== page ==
For many years leglocks were considered inferior submissions in Brazilian Jiu Jitsu. Even today there are still coaches out there, who believe that learning leglocks will hamper student progress. However, there is no denying the effectiveness of leglocks and in recent years much of modern Jiu Jitsu has centered on these submissions. Many of the current star athletes in the grappling sports have used an arsenal of heelhooks, kneebars and toeholds to cement their legacy. Leglocks are undoubtedly here to stay and many are diving into the rapidly evolving world of leglocks. Here’s our list of seven tips to improve your leg lock game and stay ahead of the curve.
As a student of leglocks, it is important to keep updated. Particularly as the submissions, counters and transitions between leglock positions are constantly changing. While positions like the Ashis and the 411 were the leglock positions just a moment ago, a range of new positions, such as the 60/40, the 80/20 and the 90/10, along with modifications of known positions (e.g. backside 50/50), are once again transforming the leglock game and systems. Understanding the most recent developments in the leglock game is therefore essential, in order to continually stay sharp and competitive in the leglock area.
Work the angles
Whereas the early leglockers tended to fall back, trying to quickly finish the heelhock, the modern leglocking game focuses significantly more on angling off to the sides, securing and controlling both legs before moving on to the submission. When starting out with heelhooks, beginners have a tendency to adopt the style of the leglockers of yesteryear, falling back when trying to finish. Keep the angles in mind, when trying to get those heelhook-finishes – it will also help to keep your own legs safe.
Use your weight
If you are in Ashi Garami or outside Ashi, being heavy is as essential as when you’re playing a top game. Using your weight to pin the leg will keep the opponent’s leg in place, when attempting to finish the heelhook. Far too commonly jiujiteros will catch the heel, square up, lean back and try to finish the submission using only their forearm. Unfortunately this gives your opponent more space to move their legs, slip their heel and escape. Rather, you want to stay on your side, keep your weight on top of your opponents leg, catch the heel and do a sideway bridge to finish.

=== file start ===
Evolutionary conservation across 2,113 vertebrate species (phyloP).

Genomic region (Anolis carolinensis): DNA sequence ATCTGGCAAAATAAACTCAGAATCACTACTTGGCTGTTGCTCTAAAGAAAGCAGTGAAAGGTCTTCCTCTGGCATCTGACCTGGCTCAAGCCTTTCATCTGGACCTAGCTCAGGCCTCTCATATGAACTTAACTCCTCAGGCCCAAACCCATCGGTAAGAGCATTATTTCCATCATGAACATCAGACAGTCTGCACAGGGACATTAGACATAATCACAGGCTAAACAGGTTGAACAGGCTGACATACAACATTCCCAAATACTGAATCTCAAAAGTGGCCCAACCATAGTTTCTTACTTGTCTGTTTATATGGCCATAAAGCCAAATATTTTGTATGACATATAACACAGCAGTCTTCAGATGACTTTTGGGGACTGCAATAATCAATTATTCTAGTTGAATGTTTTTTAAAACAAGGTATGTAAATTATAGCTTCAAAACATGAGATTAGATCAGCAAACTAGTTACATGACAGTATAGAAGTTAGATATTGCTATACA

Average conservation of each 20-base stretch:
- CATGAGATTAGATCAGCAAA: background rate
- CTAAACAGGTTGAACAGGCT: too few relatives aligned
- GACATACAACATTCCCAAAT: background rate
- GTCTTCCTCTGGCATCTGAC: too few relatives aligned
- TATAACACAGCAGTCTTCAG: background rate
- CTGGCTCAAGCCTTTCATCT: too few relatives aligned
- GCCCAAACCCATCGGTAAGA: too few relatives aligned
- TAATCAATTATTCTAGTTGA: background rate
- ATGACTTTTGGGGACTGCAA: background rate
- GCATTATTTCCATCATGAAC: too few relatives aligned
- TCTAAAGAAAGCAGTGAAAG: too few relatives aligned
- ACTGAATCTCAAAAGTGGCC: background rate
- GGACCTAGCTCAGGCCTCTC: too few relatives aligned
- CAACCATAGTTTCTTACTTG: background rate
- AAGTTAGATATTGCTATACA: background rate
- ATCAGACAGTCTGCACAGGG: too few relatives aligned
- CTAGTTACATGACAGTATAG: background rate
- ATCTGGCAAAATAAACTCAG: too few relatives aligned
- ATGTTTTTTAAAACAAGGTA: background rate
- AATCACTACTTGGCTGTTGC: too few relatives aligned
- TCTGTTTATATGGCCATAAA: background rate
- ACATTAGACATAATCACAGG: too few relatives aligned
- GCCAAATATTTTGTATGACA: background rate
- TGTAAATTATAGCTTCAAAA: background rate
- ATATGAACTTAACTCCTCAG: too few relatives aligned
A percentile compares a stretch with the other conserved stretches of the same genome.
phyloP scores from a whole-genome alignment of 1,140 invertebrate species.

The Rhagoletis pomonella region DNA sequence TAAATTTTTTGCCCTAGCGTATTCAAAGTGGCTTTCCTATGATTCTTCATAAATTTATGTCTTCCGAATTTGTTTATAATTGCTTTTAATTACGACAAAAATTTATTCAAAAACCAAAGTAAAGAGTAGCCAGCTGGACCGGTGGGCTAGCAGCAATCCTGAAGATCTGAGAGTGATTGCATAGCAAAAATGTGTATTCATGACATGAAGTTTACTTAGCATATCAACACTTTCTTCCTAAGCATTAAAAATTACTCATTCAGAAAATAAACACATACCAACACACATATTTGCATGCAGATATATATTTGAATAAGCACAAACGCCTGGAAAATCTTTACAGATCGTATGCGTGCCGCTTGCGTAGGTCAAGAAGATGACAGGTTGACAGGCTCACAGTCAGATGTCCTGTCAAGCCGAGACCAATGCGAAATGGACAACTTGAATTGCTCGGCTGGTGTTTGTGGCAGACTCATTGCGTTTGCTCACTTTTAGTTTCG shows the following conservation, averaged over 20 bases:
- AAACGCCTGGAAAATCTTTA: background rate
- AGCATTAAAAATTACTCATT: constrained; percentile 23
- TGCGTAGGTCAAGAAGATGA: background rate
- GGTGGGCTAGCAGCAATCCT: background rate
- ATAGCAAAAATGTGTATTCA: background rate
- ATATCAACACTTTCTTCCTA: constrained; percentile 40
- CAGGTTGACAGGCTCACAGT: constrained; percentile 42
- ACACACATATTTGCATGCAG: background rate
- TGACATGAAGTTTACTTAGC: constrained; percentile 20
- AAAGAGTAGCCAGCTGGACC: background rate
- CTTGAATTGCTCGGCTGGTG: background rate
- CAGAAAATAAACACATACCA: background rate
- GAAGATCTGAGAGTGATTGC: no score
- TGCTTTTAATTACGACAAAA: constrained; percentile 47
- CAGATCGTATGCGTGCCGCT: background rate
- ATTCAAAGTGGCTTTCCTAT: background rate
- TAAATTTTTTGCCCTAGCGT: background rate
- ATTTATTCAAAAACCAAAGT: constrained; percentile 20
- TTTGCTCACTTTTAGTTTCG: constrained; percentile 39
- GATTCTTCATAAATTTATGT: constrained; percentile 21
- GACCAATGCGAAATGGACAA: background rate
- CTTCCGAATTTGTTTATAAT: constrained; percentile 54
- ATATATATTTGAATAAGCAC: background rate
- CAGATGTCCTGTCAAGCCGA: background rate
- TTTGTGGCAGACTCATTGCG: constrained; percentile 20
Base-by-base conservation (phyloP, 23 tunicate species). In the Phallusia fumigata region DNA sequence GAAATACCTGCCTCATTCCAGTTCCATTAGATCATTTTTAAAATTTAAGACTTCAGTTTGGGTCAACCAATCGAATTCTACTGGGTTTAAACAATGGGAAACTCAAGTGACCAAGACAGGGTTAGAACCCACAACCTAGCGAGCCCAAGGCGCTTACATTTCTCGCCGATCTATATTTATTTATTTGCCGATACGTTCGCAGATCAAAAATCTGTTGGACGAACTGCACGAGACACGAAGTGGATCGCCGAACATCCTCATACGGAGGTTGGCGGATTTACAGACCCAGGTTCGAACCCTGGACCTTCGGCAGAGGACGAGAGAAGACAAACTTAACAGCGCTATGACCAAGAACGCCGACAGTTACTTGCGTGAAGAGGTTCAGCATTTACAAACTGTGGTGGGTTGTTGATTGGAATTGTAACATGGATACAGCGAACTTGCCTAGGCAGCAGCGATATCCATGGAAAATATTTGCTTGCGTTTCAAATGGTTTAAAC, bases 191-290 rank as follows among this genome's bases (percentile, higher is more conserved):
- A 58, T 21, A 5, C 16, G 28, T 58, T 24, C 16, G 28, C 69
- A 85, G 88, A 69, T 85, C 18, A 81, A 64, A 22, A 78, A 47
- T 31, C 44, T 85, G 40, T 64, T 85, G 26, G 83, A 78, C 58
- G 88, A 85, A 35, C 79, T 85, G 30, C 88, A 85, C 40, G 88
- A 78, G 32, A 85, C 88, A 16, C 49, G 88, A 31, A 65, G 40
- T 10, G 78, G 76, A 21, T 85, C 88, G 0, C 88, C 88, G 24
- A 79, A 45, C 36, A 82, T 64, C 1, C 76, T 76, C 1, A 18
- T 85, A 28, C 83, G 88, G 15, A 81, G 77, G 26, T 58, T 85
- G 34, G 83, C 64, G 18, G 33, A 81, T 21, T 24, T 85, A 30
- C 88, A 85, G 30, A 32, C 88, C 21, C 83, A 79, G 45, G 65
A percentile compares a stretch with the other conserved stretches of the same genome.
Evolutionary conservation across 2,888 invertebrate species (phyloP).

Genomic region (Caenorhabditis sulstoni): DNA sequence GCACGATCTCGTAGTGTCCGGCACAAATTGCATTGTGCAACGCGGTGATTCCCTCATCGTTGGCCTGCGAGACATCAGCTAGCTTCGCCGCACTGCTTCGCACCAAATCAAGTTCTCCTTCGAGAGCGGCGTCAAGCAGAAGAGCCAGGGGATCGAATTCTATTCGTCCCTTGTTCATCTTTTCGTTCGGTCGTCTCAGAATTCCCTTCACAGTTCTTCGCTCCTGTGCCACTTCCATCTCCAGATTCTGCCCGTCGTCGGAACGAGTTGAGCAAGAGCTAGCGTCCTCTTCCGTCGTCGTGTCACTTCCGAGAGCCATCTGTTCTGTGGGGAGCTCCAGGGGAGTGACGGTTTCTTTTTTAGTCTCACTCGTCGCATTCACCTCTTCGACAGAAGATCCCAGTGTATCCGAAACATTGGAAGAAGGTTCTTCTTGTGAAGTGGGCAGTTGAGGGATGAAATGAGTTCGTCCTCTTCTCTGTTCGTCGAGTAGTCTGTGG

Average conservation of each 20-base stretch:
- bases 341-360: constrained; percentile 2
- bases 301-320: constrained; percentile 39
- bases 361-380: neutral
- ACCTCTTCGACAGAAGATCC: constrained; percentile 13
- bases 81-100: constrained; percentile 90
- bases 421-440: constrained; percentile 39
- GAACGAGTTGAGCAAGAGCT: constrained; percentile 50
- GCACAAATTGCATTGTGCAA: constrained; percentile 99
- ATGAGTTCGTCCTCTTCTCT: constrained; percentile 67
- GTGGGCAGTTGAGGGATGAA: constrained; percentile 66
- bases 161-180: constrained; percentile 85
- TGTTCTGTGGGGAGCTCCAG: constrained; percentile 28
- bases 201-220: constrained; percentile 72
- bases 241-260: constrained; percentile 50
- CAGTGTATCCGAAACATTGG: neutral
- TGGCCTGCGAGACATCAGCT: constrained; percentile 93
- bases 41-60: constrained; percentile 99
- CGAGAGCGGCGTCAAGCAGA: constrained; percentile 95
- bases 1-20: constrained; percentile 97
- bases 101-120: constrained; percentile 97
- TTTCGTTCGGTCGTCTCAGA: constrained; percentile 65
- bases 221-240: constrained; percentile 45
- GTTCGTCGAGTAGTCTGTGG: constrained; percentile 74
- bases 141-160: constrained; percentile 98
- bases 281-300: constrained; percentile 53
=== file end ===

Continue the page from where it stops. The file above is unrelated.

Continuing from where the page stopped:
Switch it up
It’s easy to get tunnel vision once you’ve gotten a taste of leglocks and go solely for those delicious submissions. But this will make your game predictable and hamper your development. It’s important to remember that leglocks, should only be one part of your game. Even the absolute best leglockers in the world, like Garry Tonon, Ryan Hall, Craig Jones and Gordon Ryan, will threaten leglocks to enable them to pass or grab a leglock if their opponents try to defend the pass. So get used to switching between upper and lower body – it will upon up both passing and submission opportunities.
Escapes and counters
Although drilling submissions is a lot more fun than drilling escapes, often it is the escapes that will enable you to wholeheartedly chase that submission. Knowing escapes and counters are just as important as knowing the submissions. This holds particularly true for the leglock game, as it more than often develops into a game of leg pummeling footsies, when facing an equally skilled opponent. Learning to clear the knee line, which way to turn, how to hide and slip your heel, will also teach you how to prevent your opponent from escaping. So sharpen up those escapes and practice those counters.
Entries and sweeps
Leglocks are intertwined with sweeps. For many of the leg entanglements the simplest entry is by attempting or using a sweep. As grappling is all about giving your opponent a choice of two equally unpleasant alternatives, it is often advantageous to switch between sweeps and leg entanglements, when working on your leglock game. Just like with passing, this will provide you with openings, rather than having to brute force your way into every leg-entanglement.
The positional hierarchy
A common misconception is that leglocks work outside of the classical BJJ positional hierarchy. Part of understanding leglocks is understanding the hierarchy between the various leg submissions, as well as how lower body control plays into the more traditional upper body control scheme of BJJ. Recognizing how it all fits together will also give you a better understanding of the passing and sweeping options related to the leglock game.